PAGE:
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Why was Ossian — later acknowledged to be a fraud — so important to the Romantics?

Could it be because these seemingly ancient poems spoke to the longing for a unified culture and community, one based on spiritual aspirations rather than on the arbitrary borders set out by the various monarchies of Europe?

Or could it be because of the Ossianesque atmosphere of mist, of caves, of the bleak landscapes of the North?

You can read selections of Ossian’s poems here.

“Das Mädchen von Inistore” (The maid of Inistore), one of Schubert’s settings of Ossian (Macpherson) in German translation.

The text, in English:

Weep on the rocks of roaring winds, o maid of Inistore! Bend thy fair head over the waves, thou lovelier than the ghost of the hills, when it moves in a sunbeam, at noon, over the silence of Morven.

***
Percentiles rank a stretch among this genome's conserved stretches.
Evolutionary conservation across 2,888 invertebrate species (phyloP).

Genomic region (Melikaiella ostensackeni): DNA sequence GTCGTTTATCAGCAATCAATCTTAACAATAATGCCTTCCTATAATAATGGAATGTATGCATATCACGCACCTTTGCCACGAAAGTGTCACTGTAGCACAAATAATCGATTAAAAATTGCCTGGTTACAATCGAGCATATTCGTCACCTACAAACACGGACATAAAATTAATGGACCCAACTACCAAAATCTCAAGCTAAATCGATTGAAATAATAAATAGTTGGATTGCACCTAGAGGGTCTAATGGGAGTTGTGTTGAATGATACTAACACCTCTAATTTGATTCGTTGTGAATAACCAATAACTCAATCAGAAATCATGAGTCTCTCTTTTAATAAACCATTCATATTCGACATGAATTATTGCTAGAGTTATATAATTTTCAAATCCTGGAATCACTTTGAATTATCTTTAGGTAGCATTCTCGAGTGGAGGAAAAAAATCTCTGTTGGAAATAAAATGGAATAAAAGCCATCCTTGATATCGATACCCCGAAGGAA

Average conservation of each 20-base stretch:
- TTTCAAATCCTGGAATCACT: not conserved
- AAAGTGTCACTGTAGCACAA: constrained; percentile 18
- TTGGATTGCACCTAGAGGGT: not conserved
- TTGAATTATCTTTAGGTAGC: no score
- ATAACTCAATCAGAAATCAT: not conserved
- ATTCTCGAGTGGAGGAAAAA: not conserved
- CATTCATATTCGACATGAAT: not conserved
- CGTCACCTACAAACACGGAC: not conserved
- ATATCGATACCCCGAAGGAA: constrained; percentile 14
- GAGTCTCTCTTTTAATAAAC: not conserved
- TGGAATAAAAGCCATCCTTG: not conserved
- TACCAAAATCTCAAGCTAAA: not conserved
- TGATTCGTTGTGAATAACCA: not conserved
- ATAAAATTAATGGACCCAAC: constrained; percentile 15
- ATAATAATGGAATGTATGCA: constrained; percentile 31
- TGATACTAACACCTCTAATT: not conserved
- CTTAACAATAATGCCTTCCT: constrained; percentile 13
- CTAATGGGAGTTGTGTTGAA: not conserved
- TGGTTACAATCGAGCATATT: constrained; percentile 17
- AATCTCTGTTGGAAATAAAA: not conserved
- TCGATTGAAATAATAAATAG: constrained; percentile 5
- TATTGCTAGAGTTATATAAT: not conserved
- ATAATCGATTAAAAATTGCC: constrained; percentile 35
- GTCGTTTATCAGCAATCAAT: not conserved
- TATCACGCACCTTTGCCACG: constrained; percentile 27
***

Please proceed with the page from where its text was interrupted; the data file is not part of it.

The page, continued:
Brahms set the same text for women’s choir, harp, and two horns. Note how the instrumentation adds a sense of the mystical and the mysterious.

Mendelssohn, after a trip to Scotland, wrote his Hebrides Overture, which he subtitled “Fingal’s Cave.”

Gypsy Kings?

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The verbunkos, a Hungarian Roma dance.

The third movement of Brahms’s Violin Concerto in D Major.

The young Brahms first heard Roma music as a boy in Hamburg, which was a way station to American for refugees from the many failed revolutions throughout Eastern Europe in 1848-49. In 1851 he embarked on a tour with the Hungarian violinist Eduard Reményi, who styled himself a Romani, introduced him to verbunkos music. Some of the folk melodies that Reményi taught Brahms appear in the latter’s Hungarian Dances for four-hands piano.